6. Now, before I deal with the other evidence in this case, I desire to say that, as far as I am concerned, I find great difficulty in believing that the law will not allow commercial people by contract to fix the amount of their damages. Commercial transactions in these days are not confined to sales of bags of sugar or marketable commodities, and particularly, in the case of the sale of specialized machinery and where the investigation as to damages must be very complex, very expensive and very uncertain, it seems to be entirely unreasonable that the parties should not be allowed to make a pre-estimate; subject to this, for which the section provides, that, if it is clearly shown that the amount is unreasonable, then the Court may, in its discretion, depart from it. In England, the difficulty is obviated in a case such as I have described by classing the 'figure named' as liquidated damages:' see Widnes Foundry (1925), Ltd. v. Cellulose Acetate Silk Co., (1931) 2 KB 393, where the matter is explained.
7. Counsel for the defendants has quite rightly pointed out to me that, if I am to proceed quantitatively, the evidence of damage is not sufficient for me to arrive at a figure. I agree. I should have to send the parties to a reference. There is evidence, however, of a general nature, an estimate of his damage. There is some evidence of the amount of oil lost and of the market rate. That, although it is not evidence of a kind upon which I could base a finding as to figures, is evidence from which I am entitled on my view of the law to infer that the sum named was Dot excessive or unreasonable and to decide that I should not depart from what was, I think, a genuine pre-estimate of damage. In those circumstances, I think it my duty to award the sum named to the plaintiff.
8. In some ways I regret it. I think it has been a very unfortunate commercial transaction in which neither party is really to blame, and I regret it more because of the expense of arriving at a finding has been very considerable. There was one question which did occur to me in this connexion, and it was for that reason that I asked certian questions at the end the case, the purport of which was, I think, the subject of misapprehension by the defendant's counsel. It is this. As for as I remember, the plaintiff ceased working the mill in 193Order I desired to consider whether, when claiming the figure named, on the basis that the plant was totally worthless, the plaintiff should not have minimized the damage by attempting to find a buyer for the plant or put it to some use. That is why I asked these questions, I do not know that it follows logically.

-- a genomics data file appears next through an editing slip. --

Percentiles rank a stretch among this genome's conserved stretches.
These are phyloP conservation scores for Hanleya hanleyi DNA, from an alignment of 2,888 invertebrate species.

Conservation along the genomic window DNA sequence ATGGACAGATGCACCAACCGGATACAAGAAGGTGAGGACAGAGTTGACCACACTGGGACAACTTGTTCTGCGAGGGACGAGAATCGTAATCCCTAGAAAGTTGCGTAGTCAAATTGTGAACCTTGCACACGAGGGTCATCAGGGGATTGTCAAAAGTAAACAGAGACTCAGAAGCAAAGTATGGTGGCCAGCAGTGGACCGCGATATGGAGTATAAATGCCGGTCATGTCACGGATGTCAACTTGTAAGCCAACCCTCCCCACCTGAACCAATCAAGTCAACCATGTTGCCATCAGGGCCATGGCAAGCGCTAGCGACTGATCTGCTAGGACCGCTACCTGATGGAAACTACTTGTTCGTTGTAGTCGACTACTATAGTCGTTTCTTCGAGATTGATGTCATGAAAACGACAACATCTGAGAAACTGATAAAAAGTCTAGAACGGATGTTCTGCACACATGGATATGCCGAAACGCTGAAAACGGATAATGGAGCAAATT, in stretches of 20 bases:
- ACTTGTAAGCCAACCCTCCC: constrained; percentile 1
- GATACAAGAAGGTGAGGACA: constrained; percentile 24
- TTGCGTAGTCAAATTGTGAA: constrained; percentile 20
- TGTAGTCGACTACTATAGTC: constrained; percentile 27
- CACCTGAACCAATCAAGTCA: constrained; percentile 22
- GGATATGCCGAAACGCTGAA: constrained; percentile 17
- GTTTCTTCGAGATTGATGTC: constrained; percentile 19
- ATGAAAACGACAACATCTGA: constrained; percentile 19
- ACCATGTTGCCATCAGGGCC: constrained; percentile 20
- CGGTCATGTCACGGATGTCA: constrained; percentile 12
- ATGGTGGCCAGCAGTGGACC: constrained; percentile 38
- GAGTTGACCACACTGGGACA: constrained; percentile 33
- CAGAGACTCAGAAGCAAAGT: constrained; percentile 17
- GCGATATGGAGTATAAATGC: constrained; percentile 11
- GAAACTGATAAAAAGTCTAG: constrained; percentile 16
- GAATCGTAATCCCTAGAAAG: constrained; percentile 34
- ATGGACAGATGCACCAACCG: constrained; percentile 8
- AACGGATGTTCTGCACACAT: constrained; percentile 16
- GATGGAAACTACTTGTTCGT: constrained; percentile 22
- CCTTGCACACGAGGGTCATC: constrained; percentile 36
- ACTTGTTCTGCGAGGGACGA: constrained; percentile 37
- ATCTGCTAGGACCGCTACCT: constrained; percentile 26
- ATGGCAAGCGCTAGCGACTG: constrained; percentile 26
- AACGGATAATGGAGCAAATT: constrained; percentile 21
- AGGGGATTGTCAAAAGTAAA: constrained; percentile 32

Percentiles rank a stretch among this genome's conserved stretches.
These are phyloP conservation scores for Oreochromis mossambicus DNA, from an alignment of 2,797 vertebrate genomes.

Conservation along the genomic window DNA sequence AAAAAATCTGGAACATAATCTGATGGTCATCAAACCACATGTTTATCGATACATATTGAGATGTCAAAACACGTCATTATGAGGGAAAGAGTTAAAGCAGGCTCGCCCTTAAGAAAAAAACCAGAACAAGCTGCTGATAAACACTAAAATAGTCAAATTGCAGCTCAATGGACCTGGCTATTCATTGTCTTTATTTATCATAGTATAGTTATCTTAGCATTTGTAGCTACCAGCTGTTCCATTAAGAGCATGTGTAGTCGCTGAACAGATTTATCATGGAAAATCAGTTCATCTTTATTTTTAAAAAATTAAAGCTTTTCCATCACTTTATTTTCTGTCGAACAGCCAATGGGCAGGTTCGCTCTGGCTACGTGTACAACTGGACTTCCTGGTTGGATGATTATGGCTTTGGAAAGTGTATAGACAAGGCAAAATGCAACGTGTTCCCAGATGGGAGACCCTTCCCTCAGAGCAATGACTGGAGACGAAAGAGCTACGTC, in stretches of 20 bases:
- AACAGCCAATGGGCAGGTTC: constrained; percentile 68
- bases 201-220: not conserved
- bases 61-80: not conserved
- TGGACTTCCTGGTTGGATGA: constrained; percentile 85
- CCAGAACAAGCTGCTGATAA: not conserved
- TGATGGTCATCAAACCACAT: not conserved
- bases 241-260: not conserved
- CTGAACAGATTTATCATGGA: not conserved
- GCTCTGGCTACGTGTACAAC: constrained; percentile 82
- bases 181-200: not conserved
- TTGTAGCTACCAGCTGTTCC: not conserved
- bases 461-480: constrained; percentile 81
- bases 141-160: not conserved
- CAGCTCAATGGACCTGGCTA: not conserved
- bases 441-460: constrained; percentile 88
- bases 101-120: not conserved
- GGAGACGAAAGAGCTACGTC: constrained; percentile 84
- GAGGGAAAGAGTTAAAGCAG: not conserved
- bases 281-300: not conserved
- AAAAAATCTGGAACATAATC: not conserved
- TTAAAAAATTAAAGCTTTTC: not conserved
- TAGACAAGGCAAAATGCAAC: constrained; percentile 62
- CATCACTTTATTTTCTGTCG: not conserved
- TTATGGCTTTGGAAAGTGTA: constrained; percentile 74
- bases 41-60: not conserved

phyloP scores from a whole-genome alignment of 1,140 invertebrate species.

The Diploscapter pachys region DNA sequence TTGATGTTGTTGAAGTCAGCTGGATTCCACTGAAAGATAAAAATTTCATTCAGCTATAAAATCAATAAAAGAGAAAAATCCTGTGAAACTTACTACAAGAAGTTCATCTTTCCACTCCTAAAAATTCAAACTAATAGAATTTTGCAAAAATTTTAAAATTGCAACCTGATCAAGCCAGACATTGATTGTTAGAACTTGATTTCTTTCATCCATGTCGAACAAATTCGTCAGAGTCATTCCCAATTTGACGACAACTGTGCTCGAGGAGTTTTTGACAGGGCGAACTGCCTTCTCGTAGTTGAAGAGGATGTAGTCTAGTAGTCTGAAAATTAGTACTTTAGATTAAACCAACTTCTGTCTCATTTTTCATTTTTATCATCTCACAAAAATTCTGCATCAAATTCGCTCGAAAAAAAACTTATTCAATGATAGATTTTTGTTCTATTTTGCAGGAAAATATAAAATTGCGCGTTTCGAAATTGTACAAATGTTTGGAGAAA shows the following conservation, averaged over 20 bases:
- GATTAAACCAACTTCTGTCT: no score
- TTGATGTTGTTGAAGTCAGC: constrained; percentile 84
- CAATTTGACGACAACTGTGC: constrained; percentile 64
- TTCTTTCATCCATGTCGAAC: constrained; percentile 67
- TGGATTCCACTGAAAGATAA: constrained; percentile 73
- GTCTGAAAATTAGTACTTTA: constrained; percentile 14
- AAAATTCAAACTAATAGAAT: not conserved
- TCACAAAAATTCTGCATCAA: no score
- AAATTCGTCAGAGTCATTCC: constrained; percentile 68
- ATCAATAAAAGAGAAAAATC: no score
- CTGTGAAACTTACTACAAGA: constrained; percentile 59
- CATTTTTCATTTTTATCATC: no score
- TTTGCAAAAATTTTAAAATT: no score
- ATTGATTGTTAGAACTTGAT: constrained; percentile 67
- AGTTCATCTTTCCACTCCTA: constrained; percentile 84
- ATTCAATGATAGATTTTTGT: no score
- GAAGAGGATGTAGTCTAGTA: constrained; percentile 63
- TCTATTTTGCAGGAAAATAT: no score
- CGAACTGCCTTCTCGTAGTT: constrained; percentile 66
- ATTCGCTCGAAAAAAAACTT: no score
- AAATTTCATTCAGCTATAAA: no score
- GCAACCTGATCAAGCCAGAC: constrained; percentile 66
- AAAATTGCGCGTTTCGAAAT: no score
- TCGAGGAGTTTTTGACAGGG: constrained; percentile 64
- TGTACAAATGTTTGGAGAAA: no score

9. This however was not a point taken by counsel for the defendant, whose contention as regards 'mitigation' was that the plaintiff should have taken further steps to bring the plant up to guarantee. On the facts of this case I cannot see that the plaintiff was called upon further to tinker with the machinery. The defendant company for some years had been making strenuous efforts to fulfil the guarantee, but for some reasons (which I shall shortly summarise), had failed. I think it would have been not reasonable but unreasonable for the plaintiff's people to attempt what the defendants themselves could not do. The reasons referred to were I think as follows: Mr. Page attributed the whole failure of the plant to the fact that it was a plant which could not get the attention that was required, the skilled attention it was so to speak used to. There is no doubt something in this. But it is not all.
10. The seed was a seed new to the plant. The solvent was a solvent new to the plant: not its appropriate solvent. This required adjustments and alterations in the plant. Once you begin to try and adjust a plant of this nature, you are going to have a very difficult task; you are very likely to put the whole thing out of balance. On the technical evidence as to the plant being a good plant or not or fit for the work, I have no doubt that it was an excellent one, but not for the work it had to do here. I accept the evidence of the experts called by the plaintiff whose evidence was more than normally clear and intelligent. I do not think the rollers were quite the right type of rollers. I do not think the stirring apparatus (that is, on the evidence of the defendants' own documents) could do the work expected of them. These were I think the main factors whioh in combination prevented the performances of the contract by the defendant company. There will therefore be a decree for the sum of Rs. 40,000 with costs.